Colonial Settlements, Maritime Adventures and Centuries of American Growth
The Essex National Heritage Area begins just 10 miles north of Boston and covers 500 square miles of eastern Massachusetts to the New Hampshire border. The Area includes hundreds of historical sites, miles of intact landscapes, glistening coastal regions and lifetimes of rich experiences that chronicle the history of our region and of our nation.
“A man may stand there and put all America behind him.” Henry David Thoreau
The great Outer Beach described by Thoreau in the 1800s is protected within the national seashore. Forty miles of pristine sandy beach, marshes, ponds, and uplands support diverse species. Lighthouses, cultural landscapes, and wild cranberry bogs offer a glimpse of Cape Cod’s past and continuing ways of life. Swimming beaches and walking and biking trails beckon today’s visitors.
“I gave out the psalm and they have been singing to the tune ever since.” – Samuel Slater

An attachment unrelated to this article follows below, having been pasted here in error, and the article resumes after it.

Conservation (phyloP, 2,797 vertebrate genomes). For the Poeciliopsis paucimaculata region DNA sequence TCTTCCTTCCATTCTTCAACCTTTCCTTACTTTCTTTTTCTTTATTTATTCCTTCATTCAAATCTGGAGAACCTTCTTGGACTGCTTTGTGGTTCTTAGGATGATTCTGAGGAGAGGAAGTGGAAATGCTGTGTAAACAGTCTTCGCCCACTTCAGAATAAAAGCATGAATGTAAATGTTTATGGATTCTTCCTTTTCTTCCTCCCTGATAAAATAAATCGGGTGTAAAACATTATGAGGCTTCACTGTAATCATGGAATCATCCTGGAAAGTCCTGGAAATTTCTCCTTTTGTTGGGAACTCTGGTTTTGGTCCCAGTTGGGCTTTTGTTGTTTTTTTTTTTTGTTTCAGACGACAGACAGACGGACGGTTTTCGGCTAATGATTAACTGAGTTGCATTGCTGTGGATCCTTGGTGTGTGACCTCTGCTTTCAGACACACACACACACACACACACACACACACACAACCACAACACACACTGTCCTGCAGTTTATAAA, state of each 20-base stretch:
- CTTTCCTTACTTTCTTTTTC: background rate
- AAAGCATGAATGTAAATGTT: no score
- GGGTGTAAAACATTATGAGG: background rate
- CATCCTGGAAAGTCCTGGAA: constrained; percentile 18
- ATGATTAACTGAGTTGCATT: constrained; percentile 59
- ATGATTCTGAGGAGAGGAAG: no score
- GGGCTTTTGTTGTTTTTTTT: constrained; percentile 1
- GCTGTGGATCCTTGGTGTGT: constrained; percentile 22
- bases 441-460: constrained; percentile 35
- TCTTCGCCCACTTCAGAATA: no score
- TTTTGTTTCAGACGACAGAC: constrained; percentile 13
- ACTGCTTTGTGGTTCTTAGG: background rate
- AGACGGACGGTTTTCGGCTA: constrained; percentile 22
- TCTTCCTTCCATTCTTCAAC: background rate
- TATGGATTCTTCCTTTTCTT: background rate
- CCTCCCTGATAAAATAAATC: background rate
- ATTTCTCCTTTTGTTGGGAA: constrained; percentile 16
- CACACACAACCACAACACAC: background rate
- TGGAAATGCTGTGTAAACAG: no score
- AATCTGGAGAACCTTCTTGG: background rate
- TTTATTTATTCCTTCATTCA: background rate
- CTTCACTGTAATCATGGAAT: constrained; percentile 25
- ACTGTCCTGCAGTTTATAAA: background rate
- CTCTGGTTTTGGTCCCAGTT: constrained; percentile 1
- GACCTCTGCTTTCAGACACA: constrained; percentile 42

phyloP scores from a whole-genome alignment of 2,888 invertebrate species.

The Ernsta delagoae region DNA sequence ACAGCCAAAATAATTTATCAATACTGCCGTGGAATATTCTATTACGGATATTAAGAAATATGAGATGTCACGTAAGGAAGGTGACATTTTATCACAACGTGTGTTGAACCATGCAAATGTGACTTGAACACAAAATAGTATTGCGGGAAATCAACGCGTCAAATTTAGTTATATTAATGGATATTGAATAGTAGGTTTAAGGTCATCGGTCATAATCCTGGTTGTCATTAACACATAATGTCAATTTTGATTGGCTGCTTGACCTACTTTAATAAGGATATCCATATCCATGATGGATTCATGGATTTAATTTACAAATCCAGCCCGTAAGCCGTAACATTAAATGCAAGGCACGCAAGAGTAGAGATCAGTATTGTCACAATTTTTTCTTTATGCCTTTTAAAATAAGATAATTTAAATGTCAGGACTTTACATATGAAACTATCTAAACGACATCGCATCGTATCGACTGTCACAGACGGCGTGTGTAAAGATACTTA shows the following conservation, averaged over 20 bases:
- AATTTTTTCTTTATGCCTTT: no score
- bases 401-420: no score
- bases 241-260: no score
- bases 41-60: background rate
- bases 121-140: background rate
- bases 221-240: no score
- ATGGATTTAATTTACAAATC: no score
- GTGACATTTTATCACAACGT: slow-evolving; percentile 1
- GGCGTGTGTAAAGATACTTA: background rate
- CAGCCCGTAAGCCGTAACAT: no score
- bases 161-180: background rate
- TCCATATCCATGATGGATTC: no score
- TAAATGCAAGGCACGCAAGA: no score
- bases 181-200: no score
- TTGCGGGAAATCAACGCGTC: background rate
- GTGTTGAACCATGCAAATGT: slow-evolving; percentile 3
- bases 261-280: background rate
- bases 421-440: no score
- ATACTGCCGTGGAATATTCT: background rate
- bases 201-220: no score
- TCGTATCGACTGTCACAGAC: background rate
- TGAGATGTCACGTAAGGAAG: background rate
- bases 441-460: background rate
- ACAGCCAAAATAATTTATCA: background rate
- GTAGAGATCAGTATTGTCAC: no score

The Blackstone River powered America’s entry into the Age of Industry. The success of Samuel Slater’s cotton spinning mill in Pawtucket, RI touched off a chain reaction that changed how people worked and where they lived, and continues to reverberate across the nation to this day. Come visit and see how this revolution transformed the landscape of the Blackstone Valley and then the United States.
The Route to Victory
In 1781, General Rochambeau’s French Army joined forces with General Washington’s Continental Army to fight the British Army in Yorktown, Virginia. With the French Navy in support, the allied armies moved hundreds of miles to become the largest troop movement of the American Revolution. The effort and cooperation between the two sides led to a victory at Yorktown and secured American independence.
Hike, bike, ride and paddle the Potomac Heritage network of trails
Linking the Potomac and upper Ohio river basins, the Potomac Heritage Trail network follows the paths explored by George Washington. You can follow the same routes today—on foot, bicycle, horse and by boat—exploring contrasting landscapes between the Chesapeake Bay and the Allegheny Plateau.